Roman Period Mosaics
Byzantine Period Mosaics
Roman Period Mosaics
The Dionysiac mosaic was not only the first mosaic to be found in Zippori, but also the earliest chronologically. The JSP, a joint expedition of the Hebrew University and Duke University, uncovered a large private dwelling, south of the theater. The building is 45 X 23 m. and was built in the beginning of the third century CE. A courtyard surrounded on all four sides by peristyles was in the center of this building. A triclinium (reception hall) was located in the northern part of the building, which opened onto the courtyard via three doors. The other rooms were arranged around the triclinium and the courtyard. Many of the rooms were originally paved with mosaics featuring colorful geometric patterns, but the most important one was found in the central room in the building.
The mosaic found in the triclinium was designed as one colorful rectangular carpet, measuring 9 x 7 m., that covered almost the entire floor. The decorated part in the floor forms the letter T, a common arrangement in other triclinia found at other sites, throughout the Roman world.
Fifteen panels depicting various scenes from the life of Dionysos and his cult, decorate the central carpet of the floor. The panels were made according to the emblem tradition, with each image conceived as an independent frame. They were designed to be viewed from the margins of the mosaic. The figures and alternately, the scenes, are identified by Greek inscriptions.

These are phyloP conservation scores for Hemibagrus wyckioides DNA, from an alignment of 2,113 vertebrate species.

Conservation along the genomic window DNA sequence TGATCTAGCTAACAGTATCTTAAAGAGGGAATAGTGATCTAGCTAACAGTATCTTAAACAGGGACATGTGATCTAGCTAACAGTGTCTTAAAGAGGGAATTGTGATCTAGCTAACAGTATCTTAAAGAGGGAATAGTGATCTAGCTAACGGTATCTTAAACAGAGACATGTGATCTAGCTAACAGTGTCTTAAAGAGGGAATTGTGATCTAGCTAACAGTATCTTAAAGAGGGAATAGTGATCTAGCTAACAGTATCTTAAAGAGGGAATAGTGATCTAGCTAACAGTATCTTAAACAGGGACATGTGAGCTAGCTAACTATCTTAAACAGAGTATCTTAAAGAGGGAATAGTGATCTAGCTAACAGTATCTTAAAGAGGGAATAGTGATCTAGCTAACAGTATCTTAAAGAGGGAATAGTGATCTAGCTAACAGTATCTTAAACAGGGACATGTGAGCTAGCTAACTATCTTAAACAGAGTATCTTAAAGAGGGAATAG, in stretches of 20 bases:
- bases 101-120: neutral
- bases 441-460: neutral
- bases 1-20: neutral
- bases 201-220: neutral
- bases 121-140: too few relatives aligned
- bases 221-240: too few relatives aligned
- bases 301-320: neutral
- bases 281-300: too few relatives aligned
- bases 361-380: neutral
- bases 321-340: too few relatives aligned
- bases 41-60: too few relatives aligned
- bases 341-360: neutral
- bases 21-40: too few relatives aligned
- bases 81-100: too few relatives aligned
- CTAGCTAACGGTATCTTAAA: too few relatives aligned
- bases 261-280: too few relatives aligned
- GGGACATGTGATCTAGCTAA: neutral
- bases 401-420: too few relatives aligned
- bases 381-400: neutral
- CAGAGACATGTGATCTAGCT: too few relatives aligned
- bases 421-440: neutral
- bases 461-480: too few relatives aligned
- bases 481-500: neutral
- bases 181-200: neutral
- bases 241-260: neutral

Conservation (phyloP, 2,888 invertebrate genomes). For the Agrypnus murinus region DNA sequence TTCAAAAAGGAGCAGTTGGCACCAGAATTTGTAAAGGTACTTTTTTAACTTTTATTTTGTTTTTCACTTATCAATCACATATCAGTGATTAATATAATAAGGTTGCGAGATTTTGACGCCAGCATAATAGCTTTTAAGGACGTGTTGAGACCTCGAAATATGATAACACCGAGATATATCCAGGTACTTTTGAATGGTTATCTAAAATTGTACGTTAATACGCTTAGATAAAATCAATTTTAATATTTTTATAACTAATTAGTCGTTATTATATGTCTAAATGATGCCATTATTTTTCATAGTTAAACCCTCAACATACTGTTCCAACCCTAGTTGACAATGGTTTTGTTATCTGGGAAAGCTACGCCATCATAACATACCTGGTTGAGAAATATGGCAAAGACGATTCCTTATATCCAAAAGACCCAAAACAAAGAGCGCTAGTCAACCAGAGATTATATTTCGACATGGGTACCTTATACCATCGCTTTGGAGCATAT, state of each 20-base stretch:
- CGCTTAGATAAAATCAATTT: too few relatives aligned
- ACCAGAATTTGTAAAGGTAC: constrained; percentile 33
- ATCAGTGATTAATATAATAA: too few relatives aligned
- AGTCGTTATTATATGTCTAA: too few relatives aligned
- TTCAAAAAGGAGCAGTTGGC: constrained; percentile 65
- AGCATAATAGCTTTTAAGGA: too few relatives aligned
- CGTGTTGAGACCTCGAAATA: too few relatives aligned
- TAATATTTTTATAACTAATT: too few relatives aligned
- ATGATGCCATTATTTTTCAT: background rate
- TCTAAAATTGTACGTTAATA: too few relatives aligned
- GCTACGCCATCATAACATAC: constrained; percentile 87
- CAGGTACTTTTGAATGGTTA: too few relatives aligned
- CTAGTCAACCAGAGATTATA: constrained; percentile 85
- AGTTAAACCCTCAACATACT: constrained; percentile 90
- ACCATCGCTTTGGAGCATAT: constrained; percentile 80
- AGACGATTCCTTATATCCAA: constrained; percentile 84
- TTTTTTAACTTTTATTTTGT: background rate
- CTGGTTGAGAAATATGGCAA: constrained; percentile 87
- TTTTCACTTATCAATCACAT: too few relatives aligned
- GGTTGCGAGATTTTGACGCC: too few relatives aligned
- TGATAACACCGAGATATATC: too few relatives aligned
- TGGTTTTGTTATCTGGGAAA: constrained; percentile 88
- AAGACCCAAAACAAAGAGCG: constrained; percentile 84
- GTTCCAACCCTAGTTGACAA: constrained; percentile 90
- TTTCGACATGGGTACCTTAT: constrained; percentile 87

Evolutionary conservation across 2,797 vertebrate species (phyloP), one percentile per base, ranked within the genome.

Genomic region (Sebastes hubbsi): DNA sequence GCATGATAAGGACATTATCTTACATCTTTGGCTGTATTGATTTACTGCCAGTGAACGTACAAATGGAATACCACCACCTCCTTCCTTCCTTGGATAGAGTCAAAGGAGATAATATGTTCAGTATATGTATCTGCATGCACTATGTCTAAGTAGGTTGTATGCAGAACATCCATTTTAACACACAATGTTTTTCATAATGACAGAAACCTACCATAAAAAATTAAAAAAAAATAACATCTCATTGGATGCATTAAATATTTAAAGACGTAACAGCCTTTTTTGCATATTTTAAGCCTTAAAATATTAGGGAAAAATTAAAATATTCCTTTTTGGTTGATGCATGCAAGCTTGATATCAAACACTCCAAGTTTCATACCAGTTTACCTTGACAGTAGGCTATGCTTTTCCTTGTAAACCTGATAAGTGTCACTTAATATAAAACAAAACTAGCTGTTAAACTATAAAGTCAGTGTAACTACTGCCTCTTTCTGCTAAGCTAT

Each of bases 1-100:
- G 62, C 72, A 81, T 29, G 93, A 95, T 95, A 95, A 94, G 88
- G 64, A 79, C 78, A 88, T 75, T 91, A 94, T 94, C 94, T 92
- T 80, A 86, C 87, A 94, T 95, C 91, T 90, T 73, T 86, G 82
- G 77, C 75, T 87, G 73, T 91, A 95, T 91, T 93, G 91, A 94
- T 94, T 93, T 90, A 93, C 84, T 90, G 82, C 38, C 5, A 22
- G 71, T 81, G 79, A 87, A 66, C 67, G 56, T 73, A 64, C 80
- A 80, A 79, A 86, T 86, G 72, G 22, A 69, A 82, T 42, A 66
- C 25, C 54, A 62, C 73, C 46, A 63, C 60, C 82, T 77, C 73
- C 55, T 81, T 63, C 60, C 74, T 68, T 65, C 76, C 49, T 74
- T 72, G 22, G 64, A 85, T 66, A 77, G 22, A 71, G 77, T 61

A frame containing twenty-two medallions formed by intertwining acanthus leaves, surrounds the central carpet. Unclothed hunters and animals appear within the acanthus medallions. Each medallion depicts a hunting scene or struggle between animals with two or three figures. The medallion frame spreads from the centers of the two narrow sides of the mosaic, where the portraits of two beautiful women are incorporated. The face of the woman at the southern end has been partially destroyed, while the portrait in the central medallion of the northern end is preserved almost in its entirety.